Page last updated at 18:13 GMT, Thursday, 2 April 2009 19:13 UK

Mixed reactions to G20 outcome

The final communique from the G20 summit in London has been hailed by participants, but has been met with a mixed reaction from other politicians, trade unionists and activists alike.

Barak Obama
Barack Obama: The London summit was historic

US President Barack Obama described it as "a turning point in our pursuit of global economic recovery." He said it was historic "because of the size and the scope of the challenge that we face and because of the timeliness and the magnitude of our response".

German Chancellor Angela Merkel called the outcome "a very, very good, almost historic compromise" that would give the world "a clear financial" architecture.

French President Nicolas Sarkozy said the deal was "unprecedented". He believed "a page has been turned" in the history of global capitalism.

A communique feeds no-one and words alone do not save a child's life
Adrian Lovett, Save the Children

'A bitter pill to swallow'

But rock star and anti-poverty campaigner Bob Geldof said the deal raised several issues. "A key question the African delegation is asking is whether this will be real new money for their countries, and will it be grants or expensive loans?"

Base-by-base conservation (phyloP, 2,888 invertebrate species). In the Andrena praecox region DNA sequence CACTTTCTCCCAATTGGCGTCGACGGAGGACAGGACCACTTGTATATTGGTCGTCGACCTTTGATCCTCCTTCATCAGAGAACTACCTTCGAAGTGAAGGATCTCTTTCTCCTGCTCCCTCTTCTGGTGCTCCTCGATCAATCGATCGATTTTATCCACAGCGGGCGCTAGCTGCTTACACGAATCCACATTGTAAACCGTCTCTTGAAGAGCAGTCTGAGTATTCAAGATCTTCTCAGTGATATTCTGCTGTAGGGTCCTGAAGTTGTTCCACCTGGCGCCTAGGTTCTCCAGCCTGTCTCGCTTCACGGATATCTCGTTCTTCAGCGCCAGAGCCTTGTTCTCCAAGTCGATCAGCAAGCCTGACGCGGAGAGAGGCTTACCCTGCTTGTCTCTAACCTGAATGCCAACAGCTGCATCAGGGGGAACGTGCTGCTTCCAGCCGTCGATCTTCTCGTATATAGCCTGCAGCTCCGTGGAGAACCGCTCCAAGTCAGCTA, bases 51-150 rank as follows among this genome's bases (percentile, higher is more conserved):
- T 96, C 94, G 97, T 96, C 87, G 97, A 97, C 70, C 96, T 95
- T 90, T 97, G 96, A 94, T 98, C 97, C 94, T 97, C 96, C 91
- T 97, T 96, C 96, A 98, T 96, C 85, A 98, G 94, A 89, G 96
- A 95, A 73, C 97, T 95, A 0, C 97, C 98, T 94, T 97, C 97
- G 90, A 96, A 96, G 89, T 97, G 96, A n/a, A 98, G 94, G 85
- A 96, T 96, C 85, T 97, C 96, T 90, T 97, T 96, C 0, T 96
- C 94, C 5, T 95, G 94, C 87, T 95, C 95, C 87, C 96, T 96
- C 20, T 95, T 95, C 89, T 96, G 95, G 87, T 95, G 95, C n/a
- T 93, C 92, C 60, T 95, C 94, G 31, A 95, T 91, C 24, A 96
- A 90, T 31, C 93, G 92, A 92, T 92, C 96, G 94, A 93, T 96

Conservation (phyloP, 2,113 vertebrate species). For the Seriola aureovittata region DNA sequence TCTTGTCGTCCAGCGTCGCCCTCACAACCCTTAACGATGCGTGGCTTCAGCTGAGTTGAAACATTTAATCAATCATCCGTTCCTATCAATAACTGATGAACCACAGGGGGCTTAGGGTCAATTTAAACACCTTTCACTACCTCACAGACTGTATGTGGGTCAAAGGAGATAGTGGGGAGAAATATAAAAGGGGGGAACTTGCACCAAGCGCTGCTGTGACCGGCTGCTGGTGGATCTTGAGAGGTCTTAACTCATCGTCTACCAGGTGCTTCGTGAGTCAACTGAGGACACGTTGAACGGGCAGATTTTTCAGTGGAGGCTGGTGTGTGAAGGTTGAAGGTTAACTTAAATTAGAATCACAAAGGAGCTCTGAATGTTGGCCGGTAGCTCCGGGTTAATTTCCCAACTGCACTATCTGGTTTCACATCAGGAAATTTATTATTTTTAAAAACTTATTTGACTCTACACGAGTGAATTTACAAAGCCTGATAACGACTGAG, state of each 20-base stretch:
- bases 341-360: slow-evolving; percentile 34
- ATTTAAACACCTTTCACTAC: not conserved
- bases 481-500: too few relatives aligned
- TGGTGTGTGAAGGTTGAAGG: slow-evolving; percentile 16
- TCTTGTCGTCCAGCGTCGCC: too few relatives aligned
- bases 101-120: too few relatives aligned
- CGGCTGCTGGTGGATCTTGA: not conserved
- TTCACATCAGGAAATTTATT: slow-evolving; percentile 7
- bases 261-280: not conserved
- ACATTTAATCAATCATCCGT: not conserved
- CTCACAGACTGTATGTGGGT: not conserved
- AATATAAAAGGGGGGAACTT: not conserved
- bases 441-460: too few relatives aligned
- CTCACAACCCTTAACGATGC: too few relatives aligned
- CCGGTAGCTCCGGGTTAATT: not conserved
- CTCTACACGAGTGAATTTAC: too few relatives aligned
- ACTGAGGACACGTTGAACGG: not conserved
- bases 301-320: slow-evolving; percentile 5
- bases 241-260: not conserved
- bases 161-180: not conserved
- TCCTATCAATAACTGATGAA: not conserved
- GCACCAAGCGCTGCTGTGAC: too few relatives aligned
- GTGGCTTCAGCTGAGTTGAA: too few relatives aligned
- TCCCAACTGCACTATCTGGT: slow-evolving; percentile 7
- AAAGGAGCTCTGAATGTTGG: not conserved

David Cameron
David Cameron: G20 doesn't go far enough

Conservative leader David Cameron welcomed some of the measures, but worried they did not go far enough. "Giving more money to the IMF to help countries in trouble, that is right; not going further on trade and getting the Doha round started with a timetable, I think that's wrong.

The outcome was a "bitter pill to swallow" for Juliam Oram from the World Development Movement, who complained the world leaders had missed a historic opportunity to launch a global recovery plan. "What's missing," he said, "is a global green new deal that puts the interests of poor people and the environment at the heart of international trade and finance."

Brendan Barber
Brendan Barber: The summit has delivered real progress

'Just the beginning'

"This summit has delivered real progress in crucial areas with tighter regulation of the financial system," according to TUC General Secretary Brendan Barber, who applauded the crackdown on tax havens and support for the poorest countries. "These mark a break with the failed policies of previous decades. "

"The deal contains some very welcome measures but is, as a whole, insufficient to meet the challenges facing the global economy," said Grahame Smith, general secretary of the Scottish TUC. "The failure to agree a co-ordinated global stimulus package is deeply disappointing,"

"Nobody should imagine this summit is anything more than a beginning," said Adrian Lovett, Save the Children's director of campaigns. "A communique feeds no-one and words alone do not save a child's life... Everything now depends on what those leaders do next."

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